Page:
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in Europe, My Travels, Travel

Overnight in Ronda, Malaga

Last weekend, my husband and I made a last minute decision to go on a road trip.  We’ve finally gotten settled here in Spain, so we figured, why not get out and explore??  One thing that we’ve heard is a must do in Spain is to be in town during a Feria weekend.  Ferias are local annual festivals that occur throughout Spain (and southern France) throughout the spring and summer months.  We unfortunately missed the Feria here in Rota, so we decided to head to Ronda, Malaga to catch the Feria de Pedro Romero.  We were only there for one night, but it was such a beautiful little town, and I definitely plan to return!  If you ever find yourself in Malaga, here are a few things to do:

Grab Lunch at Bodega el Socorro

We arrived at our Airbnb in Ronda (use my referral link if you don’t have an account already) in the early afternoon, so we had a few hours to kill before the Feria festivities started.  The apartment we stayed in was right in the middle of everything, so we decided to wander around for a while to find somewhere to eat lunch.  Finally, we came across Bodega el Socorro.  We had several tapas and a few rounds of drinks, and all of it was delicious.

 

See a bullfight at Plaza del Toro

After our delicious lunch, we stopped by Plaza del Toro to pick up tickets to the bullfight.  Bullfights are basically the pinnacle of the Feria in Ronda, and since neither of us had ever seen one in person, we wanted to get our seats early.

Did you know that they kill the bulls in front of the audience at the end of the fight?!  I didn’t :(. Not sure what I thought was supposed to happen, but I definitely wasn’t ready.  Either way, it was an interesting experience and I recommend going to watch if you find yourself in town during Feria week.

Take in the views at Paseo de Blas Infante

Just a few steps from the Plaza del Toro is Paseo de Blas Infante, one of the most recommended spots in Ronda, for good reason.  It is made up of beautiful gardens that lead up to a breathtaking lookout point from which you can take in panoramic views of the countryside.

 

Head to the Feria Grounds

Later on in the evening (after napping for a few hours, of course), we took a taxi to the Feria grounds.  Its a really family friendly event, that involves drinks, dancing, rides, and people dressed in beautiful Feria dresses!

Wine Tasting at Bodega Joaquin Fernando

The next morning, we decided to make our way over to Bodega Joaquin Fernando.  It is an organic winery in the middle of the countryside, so the views from the vineyard were beautiful!  We were the first people to show up for the day, so we pretty much got our own private tour of the vineyard and seller.  Moises, our guide, was very knowledgeable and walked us through the entire wine making process.  After the tour, we were given a tasting of several wines, along with sliced ham and cheese pairings.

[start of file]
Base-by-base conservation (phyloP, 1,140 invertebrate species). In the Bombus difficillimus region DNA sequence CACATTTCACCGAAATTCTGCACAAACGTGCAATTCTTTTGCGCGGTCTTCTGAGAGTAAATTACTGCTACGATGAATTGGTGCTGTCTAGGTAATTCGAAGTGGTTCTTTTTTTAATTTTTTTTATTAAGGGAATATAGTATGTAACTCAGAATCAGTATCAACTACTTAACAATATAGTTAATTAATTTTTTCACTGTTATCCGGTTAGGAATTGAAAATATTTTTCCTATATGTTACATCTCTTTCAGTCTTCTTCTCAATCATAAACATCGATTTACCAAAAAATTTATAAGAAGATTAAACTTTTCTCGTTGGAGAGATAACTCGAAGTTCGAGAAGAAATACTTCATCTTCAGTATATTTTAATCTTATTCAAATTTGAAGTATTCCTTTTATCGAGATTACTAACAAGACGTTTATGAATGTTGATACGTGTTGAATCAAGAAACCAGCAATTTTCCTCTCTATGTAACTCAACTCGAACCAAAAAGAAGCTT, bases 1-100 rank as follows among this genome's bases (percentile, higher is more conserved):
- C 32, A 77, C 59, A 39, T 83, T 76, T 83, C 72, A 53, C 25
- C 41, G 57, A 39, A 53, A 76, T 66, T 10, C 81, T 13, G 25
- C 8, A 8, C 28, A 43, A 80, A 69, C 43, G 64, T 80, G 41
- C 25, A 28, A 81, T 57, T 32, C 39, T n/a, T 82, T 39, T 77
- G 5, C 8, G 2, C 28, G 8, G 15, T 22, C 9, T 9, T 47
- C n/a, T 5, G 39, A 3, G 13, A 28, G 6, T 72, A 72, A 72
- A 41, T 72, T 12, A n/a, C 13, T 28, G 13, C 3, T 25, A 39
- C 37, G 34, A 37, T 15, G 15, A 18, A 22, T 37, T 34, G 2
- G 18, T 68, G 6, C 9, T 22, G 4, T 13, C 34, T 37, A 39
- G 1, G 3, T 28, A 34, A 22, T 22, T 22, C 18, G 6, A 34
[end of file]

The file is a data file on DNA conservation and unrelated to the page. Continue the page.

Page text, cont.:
Ronda was such a beautiful little town.  While we definitely plan on exploring other towns within driving distance, Ronda is definitely a place we plan on returning to.  What about you?  If you’ve spent time in Spain and have some favorite small towns, recommend them in the comments!

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spanish flag; moved abroad to spain
in Europe, My Travels, Travel

Update: We’ve Moved Abroad!

The first half of 2017 has been a doozy!  We’ve moved abroad! My husband is in the military and we have been stationed in Rota, Spain.  I’ve always wanted to spend time abroad so this is a really exciting time for us.

With such a huge change on the horizon, there were tons of things to do in preparation.  I’m going to share the key steps you should take if you happen to be moving abroad.

Find a Tenant/Sell your home

I’ve lived in the same condo in Washington, DC for my whole adult life.  The idea of moving abroad was super exciting, but all the work that came with relocating was a little overwhelming! The most important thing I needed to do was to find a tenant for my condo, since I have no intentions to sell anytime soon.  I started this process about 3 months out.  This gave me time to find a property manager and a tenant that I liked.  Being a landlord can be a pain, so you don’t want to start out on the wrong foot by rushing into a contract with a tenant or a property manager.

If you decide you don’t want to be bothered as a landlord while abroad, use this time to put your home on the market.  The sale of your home is definitely not something you want to do under pressure.

Prepare your home/vehicle for the move

The next most pressing thing to do was prepare my home and vehicle for shipment.  Its super important to take inventory of what you have, and what you want to take with you.  This will make it easy to identify the things you need to sell or donate.  You should start this process in advance, to increase your chances of selling items you don’t want to give away.